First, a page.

Capital of what is now called the Tibet Autonomous Region since the 7th century, Lhasa is situated in a remote, ethereal location. Indeed, the name ‘Lhasa’ means ‘Place of the Gods’. The city is the traditional seat of the Dalai Lama (now exiled in India), the Potala and Norbulingka palaces and in Tibetan Buddhism is regarded as the holiest centre in Tibet. At an altitude of approximately 3,650 m. Lhasa is one of the highest cities in the world. Lhasa’s draw cards are predominantly centred on Tibetan religious life.Read More
Potala Palace, the poignantly empty seat of the Dalai Lama is the dominant landmark of Lhasa, towering 117 metres above the city on Marpo Hill. An immense building, Potala is 13 storeys high, with walls some 3 metres thick. Containing over 1,000 rooms and myriad shrines and statues, it was first built on this site in the 7th century, though the current structure dates from 1645. It was home to successive Dalai Lamas and has been their winter home since the construction of the Summer Palace in the 18th century. The chapel of the 5th Dalai Lama contains a stupa gilded with a staggering 3,000kg of gold.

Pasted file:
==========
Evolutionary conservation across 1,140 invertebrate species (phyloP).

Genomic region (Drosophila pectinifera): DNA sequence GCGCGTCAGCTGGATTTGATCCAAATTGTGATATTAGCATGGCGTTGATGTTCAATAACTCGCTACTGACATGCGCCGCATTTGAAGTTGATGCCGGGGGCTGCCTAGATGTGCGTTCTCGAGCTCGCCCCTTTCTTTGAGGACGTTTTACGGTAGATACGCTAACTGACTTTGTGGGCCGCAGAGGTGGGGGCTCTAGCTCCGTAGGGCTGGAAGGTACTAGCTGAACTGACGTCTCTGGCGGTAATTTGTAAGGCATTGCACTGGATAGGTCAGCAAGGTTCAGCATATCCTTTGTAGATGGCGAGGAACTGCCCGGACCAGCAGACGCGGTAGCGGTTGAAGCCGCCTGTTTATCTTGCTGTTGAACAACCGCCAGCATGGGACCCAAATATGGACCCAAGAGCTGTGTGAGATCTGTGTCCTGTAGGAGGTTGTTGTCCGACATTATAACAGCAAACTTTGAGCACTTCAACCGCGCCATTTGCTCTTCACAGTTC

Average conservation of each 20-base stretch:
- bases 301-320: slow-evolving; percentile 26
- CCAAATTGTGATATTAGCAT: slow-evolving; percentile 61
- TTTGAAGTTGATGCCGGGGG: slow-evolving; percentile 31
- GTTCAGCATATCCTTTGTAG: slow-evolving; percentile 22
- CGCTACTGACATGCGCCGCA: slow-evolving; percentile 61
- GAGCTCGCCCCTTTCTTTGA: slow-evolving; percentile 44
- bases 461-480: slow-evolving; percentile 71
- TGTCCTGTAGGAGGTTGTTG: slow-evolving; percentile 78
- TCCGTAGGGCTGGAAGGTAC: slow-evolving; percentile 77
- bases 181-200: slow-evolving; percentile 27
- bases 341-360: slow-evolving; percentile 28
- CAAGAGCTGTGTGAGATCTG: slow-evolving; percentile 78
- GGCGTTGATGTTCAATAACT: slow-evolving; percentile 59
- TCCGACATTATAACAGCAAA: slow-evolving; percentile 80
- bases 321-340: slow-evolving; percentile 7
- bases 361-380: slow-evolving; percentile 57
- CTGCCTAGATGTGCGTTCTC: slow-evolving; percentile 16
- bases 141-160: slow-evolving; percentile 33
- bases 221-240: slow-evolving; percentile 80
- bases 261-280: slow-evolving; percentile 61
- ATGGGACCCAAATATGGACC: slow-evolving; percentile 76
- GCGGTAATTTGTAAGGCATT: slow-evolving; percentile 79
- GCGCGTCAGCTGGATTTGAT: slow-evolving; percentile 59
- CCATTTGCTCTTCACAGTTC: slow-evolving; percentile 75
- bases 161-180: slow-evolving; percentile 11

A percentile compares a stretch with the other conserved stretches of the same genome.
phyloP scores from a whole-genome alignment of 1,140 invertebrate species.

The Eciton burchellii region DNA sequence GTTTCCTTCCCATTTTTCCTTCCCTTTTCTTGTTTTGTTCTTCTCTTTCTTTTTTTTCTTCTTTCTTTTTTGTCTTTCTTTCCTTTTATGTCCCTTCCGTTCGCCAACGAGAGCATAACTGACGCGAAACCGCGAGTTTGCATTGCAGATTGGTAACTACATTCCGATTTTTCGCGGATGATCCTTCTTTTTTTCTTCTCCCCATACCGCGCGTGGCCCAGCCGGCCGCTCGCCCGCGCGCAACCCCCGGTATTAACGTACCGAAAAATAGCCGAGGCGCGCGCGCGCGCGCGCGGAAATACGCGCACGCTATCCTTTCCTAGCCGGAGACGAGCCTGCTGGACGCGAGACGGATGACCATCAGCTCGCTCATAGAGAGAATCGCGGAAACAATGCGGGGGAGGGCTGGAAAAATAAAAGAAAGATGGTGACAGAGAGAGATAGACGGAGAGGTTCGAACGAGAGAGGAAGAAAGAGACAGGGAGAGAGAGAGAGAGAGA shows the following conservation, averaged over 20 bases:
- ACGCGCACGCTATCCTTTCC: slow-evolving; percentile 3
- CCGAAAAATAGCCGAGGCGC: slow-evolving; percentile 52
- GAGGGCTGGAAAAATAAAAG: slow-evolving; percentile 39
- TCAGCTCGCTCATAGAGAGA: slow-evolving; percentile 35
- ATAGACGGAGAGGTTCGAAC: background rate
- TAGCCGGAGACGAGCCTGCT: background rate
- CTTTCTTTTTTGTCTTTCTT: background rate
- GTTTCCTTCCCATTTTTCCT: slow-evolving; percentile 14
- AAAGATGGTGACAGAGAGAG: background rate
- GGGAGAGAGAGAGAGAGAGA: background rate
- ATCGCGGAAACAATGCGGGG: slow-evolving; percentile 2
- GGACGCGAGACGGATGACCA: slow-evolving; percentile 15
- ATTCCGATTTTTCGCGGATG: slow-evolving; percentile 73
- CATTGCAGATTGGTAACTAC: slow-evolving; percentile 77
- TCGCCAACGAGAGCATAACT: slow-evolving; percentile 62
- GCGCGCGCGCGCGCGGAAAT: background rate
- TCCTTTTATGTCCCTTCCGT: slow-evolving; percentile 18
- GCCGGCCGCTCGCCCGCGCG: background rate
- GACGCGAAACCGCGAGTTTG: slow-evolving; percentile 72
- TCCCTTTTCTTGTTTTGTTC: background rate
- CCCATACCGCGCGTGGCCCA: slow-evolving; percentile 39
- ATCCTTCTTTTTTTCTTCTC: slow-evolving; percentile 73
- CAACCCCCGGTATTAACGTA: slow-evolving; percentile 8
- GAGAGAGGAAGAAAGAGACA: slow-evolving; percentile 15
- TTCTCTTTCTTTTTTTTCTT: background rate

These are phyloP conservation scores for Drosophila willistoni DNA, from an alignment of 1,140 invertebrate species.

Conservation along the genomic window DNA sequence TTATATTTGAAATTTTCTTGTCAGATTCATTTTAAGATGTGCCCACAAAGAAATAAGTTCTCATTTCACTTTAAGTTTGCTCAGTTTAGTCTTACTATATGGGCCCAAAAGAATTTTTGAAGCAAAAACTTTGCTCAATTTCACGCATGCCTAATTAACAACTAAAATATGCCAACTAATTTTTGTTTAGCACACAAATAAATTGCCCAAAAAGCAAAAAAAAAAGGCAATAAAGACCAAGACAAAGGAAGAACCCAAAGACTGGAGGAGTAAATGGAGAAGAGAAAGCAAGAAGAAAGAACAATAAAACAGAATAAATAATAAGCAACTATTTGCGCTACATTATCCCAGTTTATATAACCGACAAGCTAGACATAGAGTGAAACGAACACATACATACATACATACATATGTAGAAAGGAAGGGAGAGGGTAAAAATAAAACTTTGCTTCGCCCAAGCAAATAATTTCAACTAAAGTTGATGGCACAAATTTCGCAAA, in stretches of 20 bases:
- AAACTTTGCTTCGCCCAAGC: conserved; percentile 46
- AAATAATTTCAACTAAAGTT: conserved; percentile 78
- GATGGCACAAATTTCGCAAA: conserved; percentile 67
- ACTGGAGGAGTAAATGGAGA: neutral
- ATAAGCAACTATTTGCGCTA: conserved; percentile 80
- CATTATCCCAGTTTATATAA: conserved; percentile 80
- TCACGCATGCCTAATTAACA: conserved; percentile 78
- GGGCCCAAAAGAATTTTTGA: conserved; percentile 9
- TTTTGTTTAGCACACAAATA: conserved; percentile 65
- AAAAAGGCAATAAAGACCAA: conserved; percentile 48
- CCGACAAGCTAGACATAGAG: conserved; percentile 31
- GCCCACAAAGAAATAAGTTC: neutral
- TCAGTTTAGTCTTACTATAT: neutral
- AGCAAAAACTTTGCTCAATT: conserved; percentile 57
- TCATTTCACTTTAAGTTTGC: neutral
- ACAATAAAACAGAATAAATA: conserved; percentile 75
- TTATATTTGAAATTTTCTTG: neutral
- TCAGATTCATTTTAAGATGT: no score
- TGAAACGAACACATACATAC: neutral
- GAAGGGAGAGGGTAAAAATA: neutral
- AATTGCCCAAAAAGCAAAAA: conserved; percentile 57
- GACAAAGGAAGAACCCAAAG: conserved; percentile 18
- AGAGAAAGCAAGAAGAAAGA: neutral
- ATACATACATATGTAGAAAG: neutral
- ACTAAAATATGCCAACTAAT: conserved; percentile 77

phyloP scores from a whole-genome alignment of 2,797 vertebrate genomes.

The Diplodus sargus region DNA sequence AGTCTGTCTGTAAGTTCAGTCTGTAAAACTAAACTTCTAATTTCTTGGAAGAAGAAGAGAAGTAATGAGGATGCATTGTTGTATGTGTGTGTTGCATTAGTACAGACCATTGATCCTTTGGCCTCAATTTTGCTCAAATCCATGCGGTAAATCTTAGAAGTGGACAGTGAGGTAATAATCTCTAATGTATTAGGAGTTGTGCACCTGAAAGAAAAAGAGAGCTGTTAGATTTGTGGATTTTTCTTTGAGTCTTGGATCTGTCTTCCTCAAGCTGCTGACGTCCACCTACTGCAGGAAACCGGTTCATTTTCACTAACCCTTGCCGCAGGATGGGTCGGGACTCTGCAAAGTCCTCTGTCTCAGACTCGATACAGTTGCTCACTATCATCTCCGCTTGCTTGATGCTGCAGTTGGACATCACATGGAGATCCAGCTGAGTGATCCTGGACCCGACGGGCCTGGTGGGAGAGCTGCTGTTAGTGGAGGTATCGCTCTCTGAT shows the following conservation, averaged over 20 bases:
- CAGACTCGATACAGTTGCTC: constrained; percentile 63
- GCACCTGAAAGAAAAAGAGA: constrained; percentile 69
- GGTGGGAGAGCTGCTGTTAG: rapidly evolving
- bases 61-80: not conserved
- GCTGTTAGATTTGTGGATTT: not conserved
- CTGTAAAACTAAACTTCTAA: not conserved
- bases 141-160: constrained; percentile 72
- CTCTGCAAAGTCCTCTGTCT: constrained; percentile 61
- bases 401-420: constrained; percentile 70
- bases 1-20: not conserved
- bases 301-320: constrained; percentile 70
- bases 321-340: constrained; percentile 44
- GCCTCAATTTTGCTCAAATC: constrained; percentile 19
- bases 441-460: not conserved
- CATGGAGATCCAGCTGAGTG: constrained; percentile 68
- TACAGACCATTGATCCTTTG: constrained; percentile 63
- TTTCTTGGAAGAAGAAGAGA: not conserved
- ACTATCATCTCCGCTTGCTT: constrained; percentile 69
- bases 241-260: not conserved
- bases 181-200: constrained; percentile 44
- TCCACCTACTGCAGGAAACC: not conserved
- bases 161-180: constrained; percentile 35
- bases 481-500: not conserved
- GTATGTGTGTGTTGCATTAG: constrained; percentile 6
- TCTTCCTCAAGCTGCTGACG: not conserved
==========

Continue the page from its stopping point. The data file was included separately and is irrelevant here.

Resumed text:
Norbulingka (Summer Palace) from where the current Dalai Lama escaped in 1959, Jokhang Temple, the foremost monastery in Tibet, Ramoche (sister temple to Jokhang), Tibet Museum where some 30,000 relics vie for attention and the Barkhor, Lhasa’s liveliest neighbourhood, all warrant exploration. At Barkhor, you’ll witness pilgrims and traders at their stalls as well as locals and tourists filling the cobbled streets.
Here are some popular itineraries that include a visit to Lhasa. Alternatively, if you would like to include a visit to Lhasa on a bespoke touring itinerary to Tibet, take a look at our tailor-made holiday planning section.